According to The NHS website, “Crohn’s Disease (CD) is a long-term condition that causes inflammation of the lining of the digestive system”. There’s no known cure but it can be managed. So after being diagnosed with something like this there’s naturally a lot of questions going through your head: What happens next? What can I expect to happen in the future? What do I need to do?
And how the hell did I not know I had this disease before..
The cause of Crohn’s is unknown but it’s been attributed to many things such as genetics, problem with the immune system, previous infections, smoking and environmental factors. The common symptoms for Crohn’s are diarrhoea, abdominal pain, fatigue, unintended weight loss and blood and mucus in your stools (The NHS).
Having read a number of stories of others with CD it does seem that the road-map is that abdominal pains and fatigue kick in long before diagnosis. There’s then a period of uncertainty before diagnosis which is then followed by some drug treatment. Some patients may well end up in hospital for an operation and some end up with a stoma, depending on the severity of the case.
I Don’t Feel 100%
Now this may seem a strange thing to say, but I think I was quite lucky to go straight in at the operation point. I didn’t have to go through a period of uncertainty, various prods and a series objects inserted into me, nor did I have to endure taking a boatload of drugs either.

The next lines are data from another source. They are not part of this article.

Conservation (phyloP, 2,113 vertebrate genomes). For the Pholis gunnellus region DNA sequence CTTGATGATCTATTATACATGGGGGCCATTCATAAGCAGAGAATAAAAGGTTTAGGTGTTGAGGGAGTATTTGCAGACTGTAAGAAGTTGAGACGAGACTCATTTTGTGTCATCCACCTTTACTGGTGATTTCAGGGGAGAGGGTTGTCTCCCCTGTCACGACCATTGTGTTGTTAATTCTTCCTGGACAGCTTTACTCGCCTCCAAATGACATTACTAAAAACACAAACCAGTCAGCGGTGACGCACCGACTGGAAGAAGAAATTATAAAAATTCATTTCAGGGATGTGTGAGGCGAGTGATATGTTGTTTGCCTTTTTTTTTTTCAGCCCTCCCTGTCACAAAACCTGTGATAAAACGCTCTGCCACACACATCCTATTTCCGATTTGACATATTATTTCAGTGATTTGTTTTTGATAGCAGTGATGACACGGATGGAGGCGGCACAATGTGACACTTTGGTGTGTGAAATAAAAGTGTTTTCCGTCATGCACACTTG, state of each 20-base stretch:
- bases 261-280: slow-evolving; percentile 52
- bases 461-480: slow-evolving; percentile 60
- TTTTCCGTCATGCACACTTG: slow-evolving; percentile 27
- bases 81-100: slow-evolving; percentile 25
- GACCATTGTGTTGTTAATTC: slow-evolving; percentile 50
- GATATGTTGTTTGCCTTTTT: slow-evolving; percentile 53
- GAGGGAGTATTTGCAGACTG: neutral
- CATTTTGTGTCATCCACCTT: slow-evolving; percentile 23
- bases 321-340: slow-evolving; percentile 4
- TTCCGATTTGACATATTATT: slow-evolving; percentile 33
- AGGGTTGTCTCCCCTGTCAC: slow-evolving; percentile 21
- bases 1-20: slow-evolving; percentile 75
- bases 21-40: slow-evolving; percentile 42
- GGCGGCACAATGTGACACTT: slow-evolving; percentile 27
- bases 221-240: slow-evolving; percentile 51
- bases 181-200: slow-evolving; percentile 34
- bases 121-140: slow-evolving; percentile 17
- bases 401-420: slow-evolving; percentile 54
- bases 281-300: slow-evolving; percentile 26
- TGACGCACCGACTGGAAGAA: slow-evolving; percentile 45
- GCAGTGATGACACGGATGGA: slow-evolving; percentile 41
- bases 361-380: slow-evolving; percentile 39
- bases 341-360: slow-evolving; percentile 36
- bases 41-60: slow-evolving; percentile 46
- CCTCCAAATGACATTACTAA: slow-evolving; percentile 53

I guess things could have been a little bit different for me had I acted on some of the signs that something was wrong long before the surgeon started resectioning some of my internal organs. But then I’m a bloke and despite telling Jude “I don’t feel 100%” on more than one occasion during 2015, I never felt so unwell that I’d make an appointment with the Doctor. Just going to the Doc’s and saying “I’ve got a feeling all is not well, but I don’t know what” just didn’t seem the right thing to do.
So what were the signs…
First off I had an issue with weight! Now I’ve always been on the lighter side for someone that’s 6’4″ tall and I’ve never passed 13 stone so being around the 12 stone area wasn’t that unusual. During 2015, it was obvious that there was muscle loss, especially around my upper body and legs. In November 2014, I dislocated my shoulder simply by rolling over in bed to get the remote control. On reflection, I’m pretty sure that that occurred because of muscle loss and weakness – so we can assume bad things were happening to my body at least 12 months before the op.
My appetite also wasn’t great – again nothing too unusual as I’d always been a picky eater. A few months before the op I’d really gone off food – but still craved sweet things. It’s a good thing we had no trick or treaters at the end of October, for example, because I’d quickly polished off a couple of tubs of Haribo Halloween sweets.
Now muscle loss should equate to weight loss, but this is where things got confusing. Whilst the rest of my body was aiming to be slimmer of the year, my stomach was frequently starting to show signs of expansion – perhaps I’d eaten too many Haribo or they were helping distort my weight? My jeans were getting so tight I even had to consider a larger size – but fortunately Levis don’t do big gut/stick leg styles that I liked. I squeezed into my usual 501s and simply put my expanding veranda down to a lack of exercise and getting older.
Homes Under The Hammer